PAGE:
FACTORY output in China stabilised in August after a sharp fall in June and July, according to an influential industry study published yesterday.
An improvement in sentiment will also raise hopes China could be in for a soft landing, easing worries that the its economy might have slowed down sharply and impacted on the global economic outlook.
Markit and HSBC’s purchasing managers’ index (PMI) hit a four-month high of 50.1 this month, a strong improvement from the downbeat reading of 47.4 recorded in July.
A score of above 50 indicates increasing levels of activity in the sector.
The manufacturing output index hit 50.6, bouncing back from its weak 48 figure in July.
The employment index remained below 50, but the decline slowed down, while the new orders part of the PMI registered an improvement in the month.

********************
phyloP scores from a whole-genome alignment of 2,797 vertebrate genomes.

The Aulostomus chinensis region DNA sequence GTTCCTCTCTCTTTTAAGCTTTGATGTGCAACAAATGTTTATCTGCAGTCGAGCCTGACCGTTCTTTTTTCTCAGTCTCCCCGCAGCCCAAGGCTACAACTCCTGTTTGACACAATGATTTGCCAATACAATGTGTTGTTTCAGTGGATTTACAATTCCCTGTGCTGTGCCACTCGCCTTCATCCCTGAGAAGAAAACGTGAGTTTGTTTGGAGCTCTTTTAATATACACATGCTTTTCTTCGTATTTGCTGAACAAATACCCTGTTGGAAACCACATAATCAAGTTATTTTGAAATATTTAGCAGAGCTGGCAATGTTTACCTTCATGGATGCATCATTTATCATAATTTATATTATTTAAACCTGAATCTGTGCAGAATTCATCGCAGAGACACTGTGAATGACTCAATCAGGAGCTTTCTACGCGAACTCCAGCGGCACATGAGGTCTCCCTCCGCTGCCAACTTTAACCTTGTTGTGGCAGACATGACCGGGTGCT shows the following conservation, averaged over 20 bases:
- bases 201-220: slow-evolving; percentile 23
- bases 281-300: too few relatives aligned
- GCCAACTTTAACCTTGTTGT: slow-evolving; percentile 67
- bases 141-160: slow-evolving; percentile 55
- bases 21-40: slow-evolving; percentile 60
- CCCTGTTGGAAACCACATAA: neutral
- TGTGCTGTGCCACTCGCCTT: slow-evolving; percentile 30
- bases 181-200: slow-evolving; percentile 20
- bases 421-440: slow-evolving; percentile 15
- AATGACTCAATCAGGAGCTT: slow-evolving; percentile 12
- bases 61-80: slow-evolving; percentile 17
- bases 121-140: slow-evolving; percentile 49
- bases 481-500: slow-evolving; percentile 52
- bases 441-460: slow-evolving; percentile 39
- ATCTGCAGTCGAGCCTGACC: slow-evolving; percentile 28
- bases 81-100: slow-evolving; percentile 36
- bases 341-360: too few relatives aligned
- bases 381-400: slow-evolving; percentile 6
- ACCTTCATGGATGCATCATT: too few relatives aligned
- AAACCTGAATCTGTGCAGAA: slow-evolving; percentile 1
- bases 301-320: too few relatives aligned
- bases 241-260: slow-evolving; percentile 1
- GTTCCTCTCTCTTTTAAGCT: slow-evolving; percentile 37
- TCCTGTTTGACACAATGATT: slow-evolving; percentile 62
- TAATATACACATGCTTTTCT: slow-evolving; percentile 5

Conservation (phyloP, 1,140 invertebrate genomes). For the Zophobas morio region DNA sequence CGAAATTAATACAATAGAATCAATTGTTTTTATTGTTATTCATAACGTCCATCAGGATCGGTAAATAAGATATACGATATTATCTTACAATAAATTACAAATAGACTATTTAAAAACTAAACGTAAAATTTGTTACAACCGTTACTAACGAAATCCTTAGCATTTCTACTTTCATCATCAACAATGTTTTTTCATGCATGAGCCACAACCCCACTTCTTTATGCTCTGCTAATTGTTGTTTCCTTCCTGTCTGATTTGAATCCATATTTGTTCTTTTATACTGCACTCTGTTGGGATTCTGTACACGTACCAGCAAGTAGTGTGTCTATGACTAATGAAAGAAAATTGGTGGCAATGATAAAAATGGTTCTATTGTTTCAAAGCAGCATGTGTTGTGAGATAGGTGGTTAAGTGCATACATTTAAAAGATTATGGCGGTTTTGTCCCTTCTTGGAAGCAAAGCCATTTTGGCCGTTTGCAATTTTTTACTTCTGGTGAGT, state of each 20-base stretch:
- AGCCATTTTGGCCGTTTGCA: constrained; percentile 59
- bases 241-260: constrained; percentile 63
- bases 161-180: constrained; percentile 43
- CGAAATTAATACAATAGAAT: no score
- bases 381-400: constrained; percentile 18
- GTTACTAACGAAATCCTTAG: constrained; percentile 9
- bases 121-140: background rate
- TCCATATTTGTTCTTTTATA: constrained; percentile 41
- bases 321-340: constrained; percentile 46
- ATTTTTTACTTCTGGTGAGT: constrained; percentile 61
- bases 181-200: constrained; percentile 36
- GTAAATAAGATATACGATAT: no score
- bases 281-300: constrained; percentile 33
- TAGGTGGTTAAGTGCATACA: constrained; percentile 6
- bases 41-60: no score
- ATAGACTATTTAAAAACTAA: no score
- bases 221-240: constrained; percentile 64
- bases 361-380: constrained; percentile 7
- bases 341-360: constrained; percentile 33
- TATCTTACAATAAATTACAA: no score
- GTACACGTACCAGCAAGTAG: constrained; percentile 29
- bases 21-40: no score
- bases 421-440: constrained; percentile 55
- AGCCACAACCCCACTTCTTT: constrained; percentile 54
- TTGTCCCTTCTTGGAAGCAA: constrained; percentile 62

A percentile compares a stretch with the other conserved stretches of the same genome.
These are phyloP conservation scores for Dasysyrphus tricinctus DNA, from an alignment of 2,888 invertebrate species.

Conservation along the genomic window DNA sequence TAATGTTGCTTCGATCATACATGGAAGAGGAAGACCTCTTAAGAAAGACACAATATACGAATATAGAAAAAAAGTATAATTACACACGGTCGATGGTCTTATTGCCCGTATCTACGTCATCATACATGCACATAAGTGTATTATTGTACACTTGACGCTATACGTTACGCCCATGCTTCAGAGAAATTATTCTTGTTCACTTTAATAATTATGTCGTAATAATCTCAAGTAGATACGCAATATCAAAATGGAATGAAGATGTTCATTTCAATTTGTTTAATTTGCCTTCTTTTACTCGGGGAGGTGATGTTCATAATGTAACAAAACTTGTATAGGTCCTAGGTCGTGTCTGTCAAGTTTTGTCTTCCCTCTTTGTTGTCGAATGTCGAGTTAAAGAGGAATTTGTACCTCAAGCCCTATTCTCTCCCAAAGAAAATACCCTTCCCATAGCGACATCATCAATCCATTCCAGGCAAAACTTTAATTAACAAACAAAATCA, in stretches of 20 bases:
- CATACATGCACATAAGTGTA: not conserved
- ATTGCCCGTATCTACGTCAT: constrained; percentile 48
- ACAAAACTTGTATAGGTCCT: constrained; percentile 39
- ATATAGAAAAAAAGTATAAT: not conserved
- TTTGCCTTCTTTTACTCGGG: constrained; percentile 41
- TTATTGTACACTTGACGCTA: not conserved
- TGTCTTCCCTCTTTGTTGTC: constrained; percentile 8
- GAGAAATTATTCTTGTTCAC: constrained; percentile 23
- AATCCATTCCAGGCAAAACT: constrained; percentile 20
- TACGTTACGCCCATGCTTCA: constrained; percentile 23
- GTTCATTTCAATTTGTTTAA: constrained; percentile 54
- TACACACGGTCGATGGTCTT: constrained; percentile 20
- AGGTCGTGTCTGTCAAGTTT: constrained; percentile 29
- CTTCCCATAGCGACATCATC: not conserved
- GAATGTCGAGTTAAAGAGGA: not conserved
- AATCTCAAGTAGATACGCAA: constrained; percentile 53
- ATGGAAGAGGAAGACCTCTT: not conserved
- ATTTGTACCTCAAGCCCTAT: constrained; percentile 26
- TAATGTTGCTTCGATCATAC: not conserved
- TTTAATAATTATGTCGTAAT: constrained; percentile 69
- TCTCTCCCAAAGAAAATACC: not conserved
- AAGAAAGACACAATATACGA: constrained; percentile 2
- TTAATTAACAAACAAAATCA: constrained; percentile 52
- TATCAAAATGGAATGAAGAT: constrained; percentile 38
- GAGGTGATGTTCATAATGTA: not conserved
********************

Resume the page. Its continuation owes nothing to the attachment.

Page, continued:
One possible blot on the picture is a fall in export orders, a decline which accelerated in the month and indicates weak demand from areas like the Eurozone which have traditionally been big buyers of China’s manufactured goods.
“The stark contrast between total orders and export orders suggests that it is a domestic-led recovery story, while the external situation remains lacklustre,” said Societe Generale economist Wei Yao after the data was published.
“The yuan appreciation against the backdrop of rapid depreciation of other emerging Asian currencies will only dampen China’s export manufacturing further.”